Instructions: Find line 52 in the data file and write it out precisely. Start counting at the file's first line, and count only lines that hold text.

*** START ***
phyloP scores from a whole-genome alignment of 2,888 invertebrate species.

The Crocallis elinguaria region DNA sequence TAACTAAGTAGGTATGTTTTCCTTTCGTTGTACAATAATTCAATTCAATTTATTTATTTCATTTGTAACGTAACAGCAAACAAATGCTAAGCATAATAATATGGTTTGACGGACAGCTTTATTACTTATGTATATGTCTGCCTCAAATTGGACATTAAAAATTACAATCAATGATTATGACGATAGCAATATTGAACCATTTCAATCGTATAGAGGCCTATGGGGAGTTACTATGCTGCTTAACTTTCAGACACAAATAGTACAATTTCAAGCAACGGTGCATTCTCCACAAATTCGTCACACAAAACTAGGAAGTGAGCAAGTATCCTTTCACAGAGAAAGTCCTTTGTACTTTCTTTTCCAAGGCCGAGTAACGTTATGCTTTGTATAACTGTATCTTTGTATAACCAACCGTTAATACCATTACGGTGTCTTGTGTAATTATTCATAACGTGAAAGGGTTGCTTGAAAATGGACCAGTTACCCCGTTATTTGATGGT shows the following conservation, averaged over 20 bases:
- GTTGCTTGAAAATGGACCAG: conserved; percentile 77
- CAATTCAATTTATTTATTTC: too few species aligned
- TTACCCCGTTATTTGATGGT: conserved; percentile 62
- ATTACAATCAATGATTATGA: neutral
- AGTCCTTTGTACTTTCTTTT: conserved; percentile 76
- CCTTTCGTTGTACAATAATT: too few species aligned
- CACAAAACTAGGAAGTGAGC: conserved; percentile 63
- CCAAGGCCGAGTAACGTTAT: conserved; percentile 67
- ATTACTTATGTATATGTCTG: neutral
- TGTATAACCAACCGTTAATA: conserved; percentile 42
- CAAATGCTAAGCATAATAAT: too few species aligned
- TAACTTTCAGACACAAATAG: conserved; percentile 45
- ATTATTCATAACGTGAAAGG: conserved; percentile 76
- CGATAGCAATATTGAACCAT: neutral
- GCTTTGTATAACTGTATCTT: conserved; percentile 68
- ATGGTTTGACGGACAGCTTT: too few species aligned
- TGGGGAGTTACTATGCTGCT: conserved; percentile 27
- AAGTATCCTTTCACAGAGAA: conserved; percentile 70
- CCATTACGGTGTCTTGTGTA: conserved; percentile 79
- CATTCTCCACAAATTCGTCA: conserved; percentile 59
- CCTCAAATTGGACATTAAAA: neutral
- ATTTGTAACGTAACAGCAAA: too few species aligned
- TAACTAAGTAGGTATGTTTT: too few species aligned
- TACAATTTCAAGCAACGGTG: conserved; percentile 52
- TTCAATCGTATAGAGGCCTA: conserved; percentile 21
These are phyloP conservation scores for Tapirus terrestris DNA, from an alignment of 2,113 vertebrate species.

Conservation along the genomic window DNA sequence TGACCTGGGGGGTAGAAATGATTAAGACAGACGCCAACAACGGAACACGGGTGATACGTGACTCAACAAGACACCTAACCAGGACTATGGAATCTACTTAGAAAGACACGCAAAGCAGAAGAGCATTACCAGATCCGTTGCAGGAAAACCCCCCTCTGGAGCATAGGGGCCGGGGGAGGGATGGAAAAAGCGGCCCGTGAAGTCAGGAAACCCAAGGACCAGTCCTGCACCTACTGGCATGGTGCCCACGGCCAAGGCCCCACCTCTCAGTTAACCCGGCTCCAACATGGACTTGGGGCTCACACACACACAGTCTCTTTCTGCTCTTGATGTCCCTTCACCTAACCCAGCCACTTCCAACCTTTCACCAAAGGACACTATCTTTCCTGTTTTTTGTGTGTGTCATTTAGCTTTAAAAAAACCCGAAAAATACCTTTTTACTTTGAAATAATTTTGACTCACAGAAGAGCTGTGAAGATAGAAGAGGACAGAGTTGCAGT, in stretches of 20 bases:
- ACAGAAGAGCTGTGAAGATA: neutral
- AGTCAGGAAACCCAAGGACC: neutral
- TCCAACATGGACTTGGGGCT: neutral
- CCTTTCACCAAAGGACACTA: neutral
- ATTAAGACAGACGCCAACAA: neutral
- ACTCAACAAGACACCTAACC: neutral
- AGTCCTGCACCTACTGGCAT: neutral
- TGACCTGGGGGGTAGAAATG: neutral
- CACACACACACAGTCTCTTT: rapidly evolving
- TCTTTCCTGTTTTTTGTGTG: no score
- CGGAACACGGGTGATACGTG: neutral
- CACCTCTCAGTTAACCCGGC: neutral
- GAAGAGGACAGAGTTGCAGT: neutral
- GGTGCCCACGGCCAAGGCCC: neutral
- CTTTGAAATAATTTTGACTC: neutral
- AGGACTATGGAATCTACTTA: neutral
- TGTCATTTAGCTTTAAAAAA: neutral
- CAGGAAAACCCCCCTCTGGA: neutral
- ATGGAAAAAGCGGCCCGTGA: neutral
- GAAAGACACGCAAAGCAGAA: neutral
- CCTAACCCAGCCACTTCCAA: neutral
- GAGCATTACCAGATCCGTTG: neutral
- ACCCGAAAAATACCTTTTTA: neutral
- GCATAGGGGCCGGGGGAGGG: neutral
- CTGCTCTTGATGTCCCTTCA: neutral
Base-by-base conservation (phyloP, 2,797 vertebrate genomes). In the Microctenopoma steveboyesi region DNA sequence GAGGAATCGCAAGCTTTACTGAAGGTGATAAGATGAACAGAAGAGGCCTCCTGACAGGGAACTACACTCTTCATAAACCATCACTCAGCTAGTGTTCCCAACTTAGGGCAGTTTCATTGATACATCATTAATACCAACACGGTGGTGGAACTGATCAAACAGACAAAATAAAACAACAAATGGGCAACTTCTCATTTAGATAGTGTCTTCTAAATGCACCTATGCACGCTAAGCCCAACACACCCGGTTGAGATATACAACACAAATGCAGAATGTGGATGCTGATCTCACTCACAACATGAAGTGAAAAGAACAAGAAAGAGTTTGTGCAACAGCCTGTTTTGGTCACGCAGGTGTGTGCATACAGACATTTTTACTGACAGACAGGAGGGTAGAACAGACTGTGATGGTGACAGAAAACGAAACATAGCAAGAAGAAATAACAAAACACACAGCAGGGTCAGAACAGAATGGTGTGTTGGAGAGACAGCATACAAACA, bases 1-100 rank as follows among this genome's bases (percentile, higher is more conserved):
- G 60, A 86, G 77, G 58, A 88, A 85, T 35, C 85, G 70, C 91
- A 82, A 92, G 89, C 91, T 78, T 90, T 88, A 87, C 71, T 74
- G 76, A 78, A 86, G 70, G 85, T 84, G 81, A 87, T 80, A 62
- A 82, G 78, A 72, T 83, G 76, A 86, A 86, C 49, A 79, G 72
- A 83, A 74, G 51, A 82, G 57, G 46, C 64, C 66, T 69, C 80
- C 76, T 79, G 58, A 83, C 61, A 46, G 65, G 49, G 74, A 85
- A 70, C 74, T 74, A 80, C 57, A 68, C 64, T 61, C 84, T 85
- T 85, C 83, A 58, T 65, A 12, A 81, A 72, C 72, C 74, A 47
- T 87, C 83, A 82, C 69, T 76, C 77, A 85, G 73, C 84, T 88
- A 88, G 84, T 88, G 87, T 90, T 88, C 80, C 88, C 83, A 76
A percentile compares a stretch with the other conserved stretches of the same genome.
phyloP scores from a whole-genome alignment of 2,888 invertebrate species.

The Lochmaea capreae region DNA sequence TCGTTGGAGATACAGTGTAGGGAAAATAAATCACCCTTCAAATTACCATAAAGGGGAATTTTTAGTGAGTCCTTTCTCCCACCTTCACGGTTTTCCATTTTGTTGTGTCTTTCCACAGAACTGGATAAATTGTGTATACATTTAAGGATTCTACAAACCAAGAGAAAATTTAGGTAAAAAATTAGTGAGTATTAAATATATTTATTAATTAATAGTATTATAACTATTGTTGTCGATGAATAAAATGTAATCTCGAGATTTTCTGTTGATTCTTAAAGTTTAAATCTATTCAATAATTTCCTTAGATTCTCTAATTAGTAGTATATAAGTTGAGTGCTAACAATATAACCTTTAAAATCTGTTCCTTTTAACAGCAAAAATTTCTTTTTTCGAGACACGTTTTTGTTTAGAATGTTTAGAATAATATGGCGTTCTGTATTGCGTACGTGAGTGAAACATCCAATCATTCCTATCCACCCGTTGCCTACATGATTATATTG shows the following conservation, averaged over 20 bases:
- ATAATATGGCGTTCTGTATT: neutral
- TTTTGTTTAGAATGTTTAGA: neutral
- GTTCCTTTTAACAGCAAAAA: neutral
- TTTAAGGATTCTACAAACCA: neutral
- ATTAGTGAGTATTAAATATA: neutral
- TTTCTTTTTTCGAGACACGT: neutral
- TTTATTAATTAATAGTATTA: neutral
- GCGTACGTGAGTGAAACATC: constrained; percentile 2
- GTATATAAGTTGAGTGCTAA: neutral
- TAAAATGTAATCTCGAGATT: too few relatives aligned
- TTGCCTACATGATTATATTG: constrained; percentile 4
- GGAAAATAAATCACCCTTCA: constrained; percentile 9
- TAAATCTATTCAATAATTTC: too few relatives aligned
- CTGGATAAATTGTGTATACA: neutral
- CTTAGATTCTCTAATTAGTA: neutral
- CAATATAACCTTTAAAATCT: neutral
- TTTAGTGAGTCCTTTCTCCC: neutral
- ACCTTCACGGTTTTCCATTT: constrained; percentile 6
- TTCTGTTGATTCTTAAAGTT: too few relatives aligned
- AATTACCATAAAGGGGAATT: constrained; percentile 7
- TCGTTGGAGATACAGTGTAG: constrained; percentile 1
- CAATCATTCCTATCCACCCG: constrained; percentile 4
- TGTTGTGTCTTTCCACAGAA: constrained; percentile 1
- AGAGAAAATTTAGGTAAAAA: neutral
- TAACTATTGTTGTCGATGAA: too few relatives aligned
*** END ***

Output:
- ACCCGAAAAATACCTTTTTA: neutral